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Iraqi Candidates Make Appeals Across Religious Lines

  • Elizabeth Arrott

The prayers from a Sunni mosque carry through the streets of this Baghdad neighborhood ... competing with or, perhaps, complementing the prayers from a Shi'ite mosque nearby.

Above both comes the heavy beat of military helicopters, patrolling the city as it prepares to hold elections Sunday.

Baghdad, like much of Iraq, has been driven by sectarian violence, of Shi'ite militias killing Sunnis, Sunni gangs killing Shi'ites and both killing Christians. For many voters, Sunday's election is a chance to put the bloodshed behind them.

This Sunni man says religion has no place in politics.

Sunnis, Shi'ites, Christians, Kurds, there's no difference, he says, adding, all of us are Iraqi.

This sense of national identity has been largely missing from Iraq's political scene since the U.S.-led invasion in 2003. Shi'ites grasped power after decades of repression under ousted President Saddam Hussein. Sunnis, who boycotted the last national election in 2005, were then largely shut out of the political process.

This time, there are no boycotts, and alliances are cutting across sectarian lines.

Former national security advisor and Iraqi National Alliance member Moawafak al-Rubaie is among the many politicians running on a campaign of inclusiveness.

"I believe the Iraq people by nature reject extremism, whether it is religious, sectarian, ethnic or even ideological. They tend to come to the middle," al-Rubaie said. "They learned the trick of compromises. They are more moderate and centrist."

Not everyone is so optimistic about the prospects for immediate, peaceful coexistence.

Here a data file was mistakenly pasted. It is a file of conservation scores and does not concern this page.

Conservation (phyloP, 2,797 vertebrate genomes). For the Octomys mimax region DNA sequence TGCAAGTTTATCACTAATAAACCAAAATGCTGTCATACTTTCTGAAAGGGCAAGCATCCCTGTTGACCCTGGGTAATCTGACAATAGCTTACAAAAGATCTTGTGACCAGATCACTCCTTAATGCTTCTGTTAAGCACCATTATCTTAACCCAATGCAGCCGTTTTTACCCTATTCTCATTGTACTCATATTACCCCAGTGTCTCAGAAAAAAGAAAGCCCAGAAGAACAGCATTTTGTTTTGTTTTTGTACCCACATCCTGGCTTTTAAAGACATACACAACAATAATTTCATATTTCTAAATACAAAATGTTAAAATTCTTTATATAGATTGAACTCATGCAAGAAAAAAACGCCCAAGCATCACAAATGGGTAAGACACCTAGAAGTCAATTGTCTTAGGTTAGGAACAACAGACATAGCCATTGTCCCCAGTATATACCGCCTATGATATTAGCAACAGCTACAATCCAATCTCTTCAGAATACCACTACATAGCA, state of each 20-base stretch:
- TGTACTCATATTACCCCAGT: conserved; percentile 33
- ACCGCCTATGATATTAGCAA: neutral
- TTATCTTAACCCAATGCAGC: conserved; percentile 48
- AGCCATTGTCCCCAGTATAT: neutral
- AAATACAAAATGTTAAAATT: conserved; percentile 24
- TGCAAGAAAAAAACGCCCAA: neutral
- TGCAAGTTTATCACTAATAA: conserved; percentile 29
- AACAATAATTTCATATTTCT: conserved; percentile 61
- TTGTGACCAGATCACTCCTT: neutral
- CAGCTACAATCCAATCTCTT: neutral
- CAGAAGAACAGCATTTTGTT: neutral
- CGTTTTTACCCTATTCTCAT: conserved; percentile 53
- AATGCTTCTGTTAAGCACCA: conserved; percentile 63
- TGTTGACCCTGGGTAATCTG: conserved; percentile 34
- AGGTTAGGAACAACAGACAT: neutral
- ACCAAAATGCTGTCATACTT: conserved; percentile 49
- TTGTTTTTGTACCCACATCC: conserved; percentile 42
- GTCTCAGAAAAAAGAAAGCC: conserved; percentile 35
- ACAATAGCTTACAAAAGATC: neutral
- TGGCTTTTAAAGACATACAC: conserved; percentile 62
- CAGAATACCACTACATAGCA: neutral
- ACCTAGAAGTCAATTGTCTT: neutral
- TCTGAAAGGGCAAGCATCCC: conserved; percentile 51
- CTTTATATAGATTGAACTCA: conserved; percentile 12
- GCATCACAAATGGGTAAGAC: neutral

One Christian woman said it was too dangerous for her to speak out about the threats she and her family face. She adds that it is worse for her relatives in the northern city of Mosul, but even in Baghdad she is worried about being murdered for her beliefs.

The north also holds one of the biggest ethnic threats to national unity – Kurdistan. Any coalition government will likely have to include Kurdish politicians, and no one knows what bargaining chips, including greater autonomy – will be needed to guarantee their support.

Adding to the fault lines of religion and ethnicity is also gender. The government has tried to address the question of equality with a quota system – at least 25 percent of each party's candidates must be women.

It's welcome news to some women who felt the rise of religious extremists was threatening to set back women's civic and human rights.

This middle-aged shopkeeper says she is pleased there will be more female lawmakers, for she believes they will be more likely to stand up for issues concerning women.

But like many voters, she places religion, ethnicity, even gender, lower on her list of priorities.

For her, the key is security. Seven years of conflict have taken their toll. And in a city that has seen its infrastructure largely collapse, she'd like to have the water and electricity services actually work.